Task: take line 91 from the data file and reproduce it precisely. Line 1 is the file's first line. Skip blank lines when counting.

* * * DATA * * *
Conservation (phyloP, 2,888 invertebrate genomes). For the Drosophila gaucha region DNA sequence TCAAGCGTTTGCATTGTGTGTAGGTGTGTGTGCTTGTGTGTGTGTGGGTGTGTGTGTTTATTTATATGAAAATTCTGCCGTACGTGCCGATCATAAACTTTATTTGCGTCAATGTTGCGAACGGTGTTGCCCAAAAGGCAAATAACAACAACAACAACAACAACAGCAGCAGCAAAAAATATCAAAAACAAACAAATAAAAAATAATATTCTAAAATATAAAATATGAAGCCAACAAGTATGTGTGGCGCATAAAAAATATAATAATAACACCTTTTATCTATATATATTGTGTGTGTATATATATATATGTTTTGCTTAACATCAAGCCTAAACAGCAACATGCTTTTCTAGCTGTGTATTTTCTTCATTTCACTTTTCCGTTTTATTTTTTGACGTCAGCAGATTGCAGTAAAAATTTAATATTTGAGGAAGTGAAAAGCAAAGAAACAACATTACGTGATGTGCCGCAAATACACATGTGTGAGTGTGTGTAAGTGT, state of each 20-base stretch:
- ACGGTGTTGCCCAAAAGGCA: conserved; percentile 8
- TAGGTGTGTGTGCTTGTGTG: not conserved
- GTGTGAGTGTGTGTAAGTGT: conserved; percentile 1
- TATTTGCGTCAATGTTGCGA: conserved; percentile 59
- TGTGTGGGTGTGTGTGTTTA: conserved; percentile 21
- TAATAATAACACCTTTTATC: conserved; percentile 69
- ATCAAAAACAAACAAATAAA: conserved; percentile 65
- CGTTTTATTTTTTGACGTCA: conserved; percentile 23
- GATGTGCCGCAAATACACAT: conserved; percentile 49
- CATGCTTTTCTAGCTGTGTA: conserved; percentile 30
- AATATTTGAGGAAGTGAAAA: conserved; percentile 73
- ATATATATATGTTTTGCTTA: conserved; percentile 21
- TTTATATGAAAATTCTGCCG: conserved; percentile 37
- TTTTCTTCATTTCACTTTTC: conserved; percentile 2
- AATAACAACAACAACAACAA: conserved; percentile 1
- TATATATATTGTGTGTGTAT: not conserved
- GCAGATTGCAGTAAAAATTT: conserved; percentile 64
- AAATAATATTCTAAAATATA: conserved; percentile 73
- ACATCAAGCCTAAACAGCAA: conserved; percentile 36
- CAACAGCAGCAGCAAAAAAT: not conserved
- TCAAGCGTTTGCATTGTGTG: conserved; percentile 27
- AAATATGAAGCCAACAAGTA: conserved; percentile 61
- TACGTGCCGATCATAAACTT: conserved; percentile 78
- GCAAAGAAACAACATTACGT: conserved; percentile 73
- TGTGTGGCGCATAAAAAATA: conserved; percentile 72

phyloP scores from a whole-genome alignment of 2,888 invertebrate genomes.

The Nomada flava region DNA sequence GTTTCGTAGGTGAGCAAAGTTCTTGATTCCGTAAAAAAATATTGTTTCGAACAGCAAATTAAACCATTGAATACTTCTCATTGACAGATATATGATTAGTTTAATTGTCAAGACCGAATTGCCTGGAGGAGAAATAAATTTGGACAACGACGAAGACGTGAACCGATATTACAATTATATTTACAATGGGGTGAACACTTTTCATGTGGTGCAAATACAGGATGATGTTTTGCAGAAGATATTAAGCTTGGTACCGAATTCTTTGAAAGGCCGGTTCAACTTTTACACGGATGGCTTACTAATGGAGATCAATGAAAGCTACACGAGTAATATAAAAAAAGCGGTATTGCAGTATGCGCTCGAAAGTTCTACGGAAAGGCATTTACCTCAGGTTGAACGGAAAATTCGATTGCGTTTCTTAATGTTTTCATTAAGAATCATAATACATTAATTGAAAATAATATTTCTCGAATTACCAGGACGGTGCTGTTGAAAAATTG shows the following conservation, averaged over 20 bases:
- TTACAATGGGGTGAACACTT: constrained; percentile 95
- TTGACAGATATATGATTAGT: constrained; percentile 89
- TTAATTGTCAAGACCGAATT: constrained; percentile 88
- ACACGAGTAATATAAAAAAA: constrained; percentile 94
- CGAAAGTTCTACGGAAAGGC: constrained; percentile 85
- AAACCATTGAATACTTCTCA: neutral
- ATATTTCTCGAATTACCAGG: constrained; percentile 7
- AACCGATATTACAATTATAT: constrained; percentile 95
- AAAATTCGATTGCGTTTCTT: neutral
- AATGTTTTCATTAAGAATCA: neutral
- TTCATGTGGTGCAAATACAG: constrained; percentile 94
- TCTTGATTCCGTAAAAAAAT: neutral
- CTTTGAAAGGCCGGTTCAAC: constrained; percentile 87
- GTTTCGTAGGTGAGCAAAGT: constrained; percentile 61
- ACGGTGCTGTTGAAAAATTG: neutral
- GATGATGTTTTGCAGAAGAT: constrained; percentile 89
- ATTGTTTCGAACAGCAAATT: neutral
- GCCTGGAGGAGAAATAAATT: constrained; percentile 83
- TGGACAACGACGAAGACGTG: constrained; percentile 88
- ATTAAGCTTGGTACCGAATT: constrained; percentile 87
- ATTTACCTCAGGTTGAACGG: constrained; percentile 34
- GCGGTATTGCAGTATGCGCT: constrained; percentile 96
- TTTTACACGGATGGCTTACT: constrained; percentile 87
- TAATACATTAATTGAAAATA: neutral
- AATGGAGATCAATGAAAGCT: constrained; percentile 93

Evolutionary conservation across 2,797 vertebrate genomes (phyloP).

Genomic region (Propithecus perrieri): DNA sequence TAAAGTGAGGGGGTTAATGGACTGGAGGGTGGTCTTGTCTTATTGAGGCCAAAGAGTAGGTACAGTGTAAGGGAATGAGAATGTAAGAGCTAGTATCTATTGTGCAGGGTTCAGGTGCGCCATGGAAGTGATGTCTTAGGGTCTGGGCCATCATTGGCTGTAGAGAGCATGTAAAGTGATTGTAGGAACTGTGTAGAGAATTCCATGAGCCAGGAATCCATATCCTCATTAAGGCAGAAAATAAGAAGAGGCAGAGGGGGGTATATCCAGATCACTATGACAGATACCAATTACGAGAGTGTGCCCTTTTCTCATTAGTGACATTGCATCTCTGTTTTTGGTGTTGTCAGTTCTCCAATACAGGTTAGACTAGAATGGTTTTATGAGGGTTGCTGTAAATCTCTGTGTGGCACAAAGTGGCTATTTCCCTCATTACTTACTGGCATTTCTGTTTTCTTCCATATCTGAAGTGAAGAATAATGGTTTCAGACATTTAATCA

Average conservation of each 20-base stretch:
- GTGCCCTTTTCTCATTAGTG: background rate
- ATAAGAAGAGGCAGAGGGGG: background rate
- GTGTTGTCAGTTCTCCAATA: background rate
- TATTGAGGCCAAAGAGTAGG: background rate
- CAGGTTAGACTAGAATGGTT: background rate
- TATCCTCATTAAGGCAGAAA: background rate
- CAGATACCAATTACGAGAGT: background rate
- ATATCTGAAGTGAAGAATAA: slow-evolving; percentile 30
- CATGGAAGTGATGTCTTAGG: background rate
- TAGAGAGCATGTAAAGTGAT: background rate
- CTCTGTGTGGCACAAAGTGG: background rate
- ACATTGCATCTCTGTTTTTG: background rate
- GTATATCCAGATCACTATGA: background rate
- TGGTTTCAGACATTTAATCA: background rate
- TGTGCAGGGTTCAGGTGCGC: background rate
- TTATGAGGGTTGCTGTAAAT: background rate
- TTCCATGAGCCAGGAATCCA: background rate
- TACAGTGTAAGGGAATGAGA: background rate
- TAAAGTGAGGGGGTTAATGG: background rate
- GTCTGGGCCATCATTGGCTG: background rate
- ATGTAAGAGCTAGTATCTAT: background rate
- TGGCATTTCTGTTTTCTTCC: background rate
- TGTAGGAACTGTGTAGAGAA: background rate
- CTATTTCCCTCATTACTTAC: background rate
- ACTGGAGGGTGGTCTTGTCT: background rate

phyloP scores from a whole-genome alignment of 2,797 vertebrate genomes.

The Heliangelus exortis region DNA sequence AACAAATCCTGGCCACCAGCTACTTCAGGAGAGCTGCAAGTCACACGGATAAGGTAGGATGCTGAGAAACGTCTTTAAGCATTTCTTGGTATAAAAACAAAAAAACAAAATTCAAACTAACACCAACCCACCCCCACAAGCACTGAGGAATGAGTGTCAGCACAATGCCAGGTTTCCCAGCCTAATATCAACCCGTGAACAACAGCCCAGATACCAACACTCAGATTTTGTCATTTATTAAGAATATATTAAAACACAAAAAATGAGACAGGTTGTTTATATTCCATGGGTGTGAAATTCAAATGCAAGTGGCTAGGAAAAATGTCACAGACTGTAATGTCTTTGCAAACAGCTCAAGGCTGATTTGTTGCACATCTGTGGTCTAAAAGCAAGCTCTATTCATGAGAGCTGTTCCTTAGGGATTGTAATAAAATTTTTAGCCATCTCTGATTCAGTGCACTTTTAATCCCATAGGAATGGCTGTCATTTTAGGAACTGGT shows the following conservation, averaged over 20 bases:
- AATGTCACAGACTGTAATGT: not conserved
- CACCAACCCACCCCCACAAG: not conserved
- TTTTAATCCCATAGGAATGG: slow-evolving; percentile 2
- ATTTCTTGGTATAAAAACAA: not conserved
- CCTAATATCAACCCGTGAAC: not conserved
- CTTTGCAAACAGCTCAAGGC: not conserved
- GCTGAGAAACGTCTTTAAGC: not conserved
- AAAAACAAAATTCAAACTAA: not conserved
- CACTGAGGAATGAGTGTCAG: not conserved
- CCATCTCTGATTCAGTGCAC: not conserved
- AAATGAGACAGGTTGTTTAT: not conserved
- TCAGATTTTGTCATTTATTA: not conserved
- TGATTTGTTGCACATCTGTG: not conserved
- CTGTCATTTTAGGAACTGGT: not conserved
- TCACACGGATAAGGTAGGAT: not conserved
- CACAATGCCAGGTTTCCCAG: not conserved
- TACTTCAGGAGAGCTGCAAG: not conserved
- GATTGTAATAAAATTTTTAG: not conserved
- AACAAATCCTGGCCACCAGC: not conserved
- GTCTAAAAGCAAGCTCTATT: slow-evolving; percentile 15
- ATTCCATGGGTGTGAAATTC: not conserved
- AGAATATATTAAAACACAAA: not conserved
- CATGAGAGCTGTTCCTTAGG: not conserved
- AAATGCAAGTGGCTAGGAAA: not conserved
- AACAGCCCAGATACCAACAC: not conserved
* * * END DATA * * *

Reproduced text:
- AAAAACAAAATTCAAACTAA: not conserved